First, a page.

I am starting to think that the blogosphere may have some form of intelligence or higher order of organization. It seems like disparate blogs intersect on the same theme around the same time. Yesterday I noticed this in relation to my post on the incarnation. Today I’ve found several people have mentioned ideas related to my post on the ‘radical middle’.
The idea of a ‘radical middle’ is not to occupy an absolute centrist position, as if that were even a meaningful concept. To do so would require two clearly-defined extreme ends of the spectrum, but of course, all the terminology of ‘liberal’ and ‘conservative’ is comparative by definition and does not delineate precise positions. The point of taking up a stance in the ‘radical middle’ is to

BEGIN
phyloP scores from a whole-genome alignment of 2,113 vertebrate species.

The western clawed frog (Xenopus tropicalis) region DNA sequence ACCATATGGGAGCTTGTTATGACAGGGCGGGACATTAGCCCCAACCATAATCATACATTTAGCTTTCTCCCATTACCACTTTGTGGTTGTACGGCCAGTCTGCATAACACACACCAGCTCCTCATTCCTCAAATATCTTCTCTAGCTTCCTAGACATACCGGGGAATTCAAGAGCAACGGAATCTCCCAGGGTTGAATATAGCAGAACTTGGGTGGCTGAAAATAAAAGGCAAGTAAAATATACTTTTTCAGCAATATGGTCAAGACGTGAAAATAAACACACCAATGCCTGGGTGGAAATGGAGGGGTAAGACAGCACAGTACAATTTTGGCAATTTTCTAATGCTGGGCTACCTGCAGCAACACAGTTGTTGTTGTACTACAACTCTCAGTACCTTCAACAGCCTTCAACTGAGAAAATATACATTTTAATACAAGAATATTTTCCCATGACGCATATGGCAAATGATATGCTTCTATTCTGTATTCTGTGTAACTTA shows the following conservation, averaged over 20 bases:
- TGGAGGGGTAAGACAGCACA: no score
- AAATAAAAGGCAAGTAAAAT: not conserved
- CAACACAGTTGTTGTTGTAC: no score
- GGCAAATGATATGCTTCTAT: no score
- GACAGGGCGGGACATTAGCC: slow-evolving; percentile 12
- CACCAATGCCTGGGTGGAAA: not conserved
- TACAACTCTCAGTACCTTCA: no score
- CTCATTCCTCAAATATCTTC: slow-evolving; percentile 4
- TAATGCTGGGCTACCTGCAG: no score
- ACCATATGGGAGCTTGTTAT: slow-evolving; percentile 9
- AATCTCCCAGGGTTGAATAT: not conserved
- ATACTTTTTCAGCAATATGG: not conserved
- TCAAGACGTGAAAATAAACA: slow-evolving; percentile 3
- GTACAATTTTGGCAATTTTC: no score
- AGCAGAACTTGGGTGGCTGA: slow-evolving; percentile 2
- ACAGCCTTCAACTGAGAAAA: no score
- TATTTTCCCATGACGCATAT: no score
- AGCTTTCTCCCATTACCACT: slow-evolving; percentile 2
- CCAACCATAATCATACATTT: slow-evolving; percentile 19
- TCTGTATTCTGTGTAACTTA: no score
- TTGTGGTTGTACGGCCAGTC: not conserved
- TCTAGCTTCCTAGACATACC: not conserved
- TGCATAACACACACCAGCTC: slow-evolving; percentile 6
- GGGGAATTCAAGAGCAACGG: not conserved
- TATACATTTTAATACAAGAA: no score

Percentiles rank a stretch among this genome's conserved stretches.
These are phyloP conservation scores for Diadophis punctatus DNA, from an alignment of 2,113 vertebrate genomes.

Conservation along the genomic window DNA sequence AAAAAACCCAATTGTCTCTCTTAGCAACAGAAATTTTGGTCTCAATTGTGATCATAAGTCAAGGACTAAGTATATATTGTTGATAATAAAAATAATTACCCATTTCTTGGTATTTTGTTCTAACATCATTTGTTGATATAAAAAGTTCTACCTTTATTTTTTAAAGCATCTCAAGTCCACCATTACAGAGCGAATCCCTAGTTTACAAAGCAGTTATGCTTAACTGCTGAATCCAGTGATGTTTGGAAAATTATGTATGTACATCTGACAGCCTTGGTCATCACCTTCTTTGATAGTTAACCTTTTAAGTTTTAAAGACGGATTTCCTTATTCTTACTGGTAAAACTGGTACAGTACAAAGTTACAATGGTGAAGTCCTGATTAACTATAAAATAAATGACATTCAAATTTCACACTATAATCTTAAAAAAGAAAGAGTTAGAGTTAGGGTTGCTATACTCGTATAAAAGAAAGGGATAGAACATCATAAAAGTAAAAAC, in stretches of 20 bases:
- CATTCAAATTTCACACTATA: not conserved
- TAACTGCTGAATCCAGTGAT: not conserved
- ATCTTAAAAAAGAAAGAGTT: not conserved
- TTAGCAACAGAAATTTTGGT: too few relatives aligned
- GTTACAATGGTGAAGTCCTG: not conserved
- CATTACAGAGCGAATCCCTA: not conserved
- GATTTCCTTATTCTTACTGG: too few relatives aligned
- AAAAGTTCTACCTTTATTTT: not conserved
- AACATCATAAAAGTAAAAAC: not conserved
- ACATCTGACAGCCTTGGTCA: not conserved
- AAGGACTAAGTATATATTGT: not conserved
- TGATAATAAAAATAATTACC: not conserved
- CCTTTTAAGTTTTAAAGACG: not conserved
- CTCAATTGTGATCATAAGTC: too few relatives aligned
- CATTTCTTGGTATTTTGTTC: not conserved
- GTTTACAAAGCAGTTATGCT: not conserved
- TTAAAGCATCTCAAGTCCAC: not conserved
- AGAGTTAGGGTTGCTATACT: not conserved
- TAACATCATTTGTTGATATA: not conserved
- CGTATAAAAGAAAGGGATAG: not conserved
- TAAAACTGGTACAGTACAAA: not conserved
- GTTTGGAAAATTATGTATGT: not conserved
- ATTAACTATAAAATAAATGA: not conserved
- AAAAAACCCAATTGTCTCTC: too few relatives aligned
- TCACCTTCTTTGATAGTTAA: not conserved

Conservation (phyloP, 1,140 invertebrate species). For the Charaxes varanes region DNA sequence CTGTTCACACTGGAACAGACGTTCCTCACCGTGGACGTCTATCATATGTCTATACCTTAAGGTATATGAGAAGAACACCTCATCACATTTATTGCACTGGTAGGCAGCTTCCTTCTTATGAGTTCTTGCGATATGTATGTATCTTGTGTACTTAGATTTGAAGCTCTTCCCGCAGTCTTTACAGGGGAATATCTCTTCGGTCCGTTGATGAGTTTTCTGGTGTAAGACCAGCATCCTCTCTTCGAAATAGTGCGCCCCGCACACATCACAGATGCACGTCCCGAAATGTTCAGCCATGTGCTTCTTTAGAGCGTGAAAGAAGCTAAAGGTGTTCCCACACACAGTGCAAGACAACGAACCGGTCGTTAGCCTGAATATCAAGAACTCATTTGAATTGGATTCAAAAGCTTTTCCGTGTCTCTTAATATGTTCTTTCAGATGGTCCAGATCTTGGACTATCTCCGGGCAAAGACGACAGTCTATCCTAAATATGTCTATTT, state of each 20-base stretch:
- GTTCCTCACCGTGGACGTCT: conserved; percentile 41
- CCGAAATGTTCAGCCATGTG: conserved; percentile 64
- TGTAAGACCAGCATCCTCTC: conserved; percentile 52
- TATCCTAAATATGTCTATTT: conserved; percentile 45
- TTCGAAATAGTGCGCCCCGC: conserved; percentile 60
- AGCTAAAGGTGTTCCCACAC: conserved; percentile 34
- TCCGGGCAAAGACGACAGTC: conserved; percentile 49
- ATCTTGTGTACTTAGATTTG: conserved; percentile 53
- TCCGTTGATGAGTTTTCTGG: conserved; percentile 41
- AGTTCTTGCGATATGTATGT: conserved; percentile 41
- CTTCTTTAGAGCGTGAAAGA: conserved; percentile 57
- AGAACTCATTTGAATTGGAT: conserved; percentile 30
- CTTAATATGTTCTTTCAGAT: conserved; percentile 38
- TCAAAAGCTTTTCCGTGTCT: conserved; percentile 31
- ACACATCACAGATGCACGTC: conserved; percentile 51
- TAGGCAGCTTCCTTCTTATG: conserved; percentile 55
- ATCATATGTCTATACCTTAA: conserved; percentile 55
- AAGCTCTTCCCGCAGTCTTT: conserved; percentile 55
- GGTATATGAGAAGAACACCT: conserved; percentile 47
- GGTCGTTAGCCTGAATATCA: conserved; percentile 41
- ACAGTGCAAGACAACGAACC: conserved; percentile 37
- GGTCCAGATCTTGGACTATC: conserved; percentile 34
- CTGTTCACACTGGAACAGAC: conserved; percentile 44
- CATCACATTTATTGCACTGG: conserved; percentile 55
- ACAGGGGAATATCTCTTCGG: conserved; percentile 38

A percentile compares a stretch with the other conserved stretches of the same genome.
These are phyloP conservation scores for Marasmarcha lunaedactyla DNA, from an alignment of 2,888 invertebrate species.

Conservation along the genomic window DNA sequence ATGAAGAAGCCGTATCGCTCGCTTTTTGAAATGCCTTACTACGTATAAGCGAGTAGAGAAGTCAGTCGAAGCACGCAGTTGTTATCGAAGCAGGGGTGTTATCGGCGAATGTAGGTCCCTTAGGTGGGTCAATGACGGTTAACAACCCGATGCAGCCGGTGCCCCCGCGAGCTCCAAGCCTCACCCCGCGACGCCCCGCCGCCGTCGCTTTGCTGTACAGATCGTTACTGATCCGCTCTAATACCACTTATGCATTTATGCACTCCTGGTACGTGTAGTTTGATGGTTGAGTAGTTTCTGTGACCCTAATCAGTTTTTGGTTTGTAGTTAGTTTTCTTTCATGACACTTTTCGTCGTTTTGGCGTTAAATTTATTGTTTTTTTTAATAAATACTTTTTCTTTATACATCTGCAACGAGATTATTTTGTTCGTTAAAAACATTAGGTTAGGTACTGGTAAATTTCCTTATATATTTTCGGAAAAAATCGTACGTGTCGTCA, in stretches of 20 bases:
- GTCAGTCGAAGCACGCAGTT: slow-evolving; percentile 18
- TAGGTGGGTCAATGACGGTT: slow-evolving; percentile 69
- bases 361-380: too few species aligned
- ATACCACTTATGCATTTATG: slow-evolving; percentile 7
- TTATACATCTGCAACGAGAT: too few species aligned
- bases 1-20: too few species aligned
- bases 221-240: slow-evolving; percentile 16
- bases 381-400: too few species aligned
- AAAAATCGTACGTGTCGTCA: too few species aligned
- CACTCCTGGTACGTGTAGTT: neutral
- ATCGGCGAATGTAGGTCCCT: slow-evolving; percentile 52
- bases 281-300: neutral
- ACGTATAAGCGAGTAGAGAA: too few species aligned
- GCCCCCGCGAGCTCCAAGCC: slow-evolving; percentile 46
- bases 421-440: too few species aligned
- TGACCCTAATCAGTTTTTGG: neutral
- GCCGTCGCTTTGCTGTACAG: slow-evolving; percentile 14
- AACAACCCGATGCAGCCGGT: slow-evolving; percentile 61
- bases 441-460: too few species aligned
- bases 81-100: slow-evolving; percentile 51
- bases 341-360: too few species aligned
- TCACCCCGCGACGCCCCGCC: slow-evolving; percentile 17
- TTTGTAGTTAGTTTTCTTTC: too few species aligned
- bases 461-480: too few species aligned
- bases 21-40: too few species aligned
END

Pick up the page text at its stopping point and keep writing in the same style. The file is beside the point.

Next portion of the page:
Anyway, Jim Wallis offered a message to all “values voters”, repeating his longstanding emphasis on the fact that neither of America’s main parties really addresses all the values that many of us consider important, nor do they do so in a consistent fashion. Abandon Image also drew attention to this. Scot McKnight’s blog Jesus Creed has been interacting with Brian McLaren’s recent book. Jesus Politics asks whether Christian activists will form a third party, which is not an attempt to stake out the middle ground (quite the opposite!), but perhaps at least perhaps it would enrich American politics by diversifying the parties and positions represented.
I hope that over the coming days and weeks (and months and years…) we can further explore what it means to be the ‘radical middle’. For now, I’ll just suggest that it means (1) rejecting extremism, and (2) listening to, and being willing to draw from, things people have to say on ‘both sides’ of the religious, political and economic spectrum, without following any party line uncritically or dogmatically.